“Songbird” features lead vocals from Christine McVie, which add a softness underutilized across other parts of the album. The love song’s message is simple — which is what I appreciate most about it. The relatability of the track and its ability to convert the beauty of loving relationships is what makes it so special to me. 

After the album made its first impression on me with “Go Your Own Way,” the next track I hyper fixated on was “The Chain.” The track’s mesmerizing lyrics are written by Nicks about a likely resentment toward Buckingham. Paired with his guitar, it makes for a wonderful ‘70s rock tune.

“And if you don’t love me now / You will never love me again / I can still hear you saying / You would never break the chain,” Buckingham and Nicks sing bitterly.

Though the band members were fueled with anger and sorrow, their catharsis helped solidify an immaculate album. You can hear the rage in Nicks’ voice with each belt of “The Chain” and you can feel the dejection in Christine’s voice in “Songbird.” The album is a whirlwind of emotion, something which makes it all the more meaningful.

Mysterious tracks like “Gold Dust Woman” further beautify the band’s complex works. I always viewed this song as Nicks’ cry for help — she was trying to balance a horrible breakup and life in the band while also dealing with their struggles which eventually led to their separation. The tension that builds through the song with her worn vocals and the strained guitars in the background convey an obviously drained Nicks facing mental afflictions.

“Well, did she make you cry / Make you break down / Shatter your illusions of love? / And is it over now, do you know how? / Pick up the pieces and go home,” Nicks sings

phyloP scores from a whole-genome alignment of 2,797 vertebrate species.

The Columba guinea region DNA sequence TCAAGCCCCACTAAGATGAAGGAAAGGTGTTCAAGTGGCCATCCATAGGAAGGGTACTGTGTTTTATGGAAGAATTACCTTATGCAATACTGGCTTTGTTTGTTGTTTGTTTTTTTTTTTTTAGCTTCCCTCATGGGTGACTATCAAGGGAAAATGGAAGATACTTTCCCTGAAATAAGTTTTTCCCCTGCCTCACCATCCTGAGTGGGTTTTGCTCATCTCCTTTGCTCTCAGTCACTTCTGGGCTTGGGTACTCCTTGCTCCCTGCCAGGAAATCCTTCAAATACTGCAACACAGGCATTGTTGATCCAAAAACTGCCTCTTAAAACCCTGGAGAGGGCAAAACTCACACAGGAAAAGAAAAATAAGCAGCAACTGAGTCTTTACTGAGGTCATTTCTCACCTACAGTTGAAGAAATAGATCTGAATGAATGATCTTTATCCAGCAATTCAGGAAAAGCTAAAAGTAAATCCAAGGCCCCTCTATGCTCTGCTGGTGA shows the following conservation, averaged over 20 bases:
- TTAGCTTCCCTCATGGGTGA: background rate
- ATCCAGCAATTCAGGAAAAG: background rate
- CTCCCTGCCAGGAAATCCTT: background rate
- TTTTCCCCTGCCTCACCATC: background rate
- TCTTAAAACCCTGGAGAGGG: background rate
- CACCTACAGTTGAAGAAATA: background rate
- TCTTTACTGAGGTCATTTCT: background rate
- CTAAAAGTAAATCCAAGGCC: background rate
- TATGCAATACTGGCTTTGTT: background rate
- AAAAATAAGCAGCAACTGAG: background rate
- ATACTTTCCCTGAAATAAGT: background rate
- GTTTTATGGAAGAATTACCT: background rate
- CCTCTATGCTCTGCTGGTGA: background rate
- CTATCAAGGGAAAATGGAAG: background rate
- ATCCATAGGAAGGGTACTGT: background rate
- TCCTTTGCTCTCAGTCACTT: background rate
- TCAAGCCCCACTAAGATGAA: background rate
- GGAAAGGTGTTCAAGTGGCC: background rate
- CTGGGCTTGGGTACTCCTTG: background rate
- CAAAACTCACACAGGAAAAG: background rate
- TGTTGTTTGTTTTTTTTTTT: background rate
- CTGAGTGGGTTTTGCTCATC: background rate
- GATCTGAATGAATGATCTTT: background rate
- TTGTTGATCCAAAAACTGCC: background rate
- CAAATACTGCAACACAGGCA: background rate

As if the original album wasn’t enough, when I discovered the deluxe version and subsequently discovered my now-favorite track on the record, “Silver Springs,” the second song on the album, the first being “Songbird,” that took me turning 20 to fully understand.

“Silver Springs” is a song written and sung by Nicks and is easily my favorite on “Rumours.” Nicks is coming to terms with her ending relationship and insinuates Buckingham will never find anyone like her, making it the ultimate breakup song.

“Time cast a spell on you, but you won’t forget me / I know I could’ve loved you, but you would not let me / I’ll follow you down ’til the sound of my voice will haunt you / Give me just a chance / You’ll never get away from the sound of the woman that loves you,” Nicks sings.

Nicks yells at Buckingham through these lyrics. Her vocal sternness is so severe it can be felt far beyond the song itself. Those lyrics are some of my favorite in music history.

“Rumours” will always have such a special place in my heart. Though it is one of the first albums I found on my own, I have my parents to thank for giving me my appreciation for music from that era. Without them, I don’t know if I would have ever come to have the deep love I have for “Rumours” and Fleetwood Mac. 

“Rumours” is available on all major streaming platforms.

Featured image by Ryan Pittman / The Phoenix

Isabella Grosso

Isabella Grosso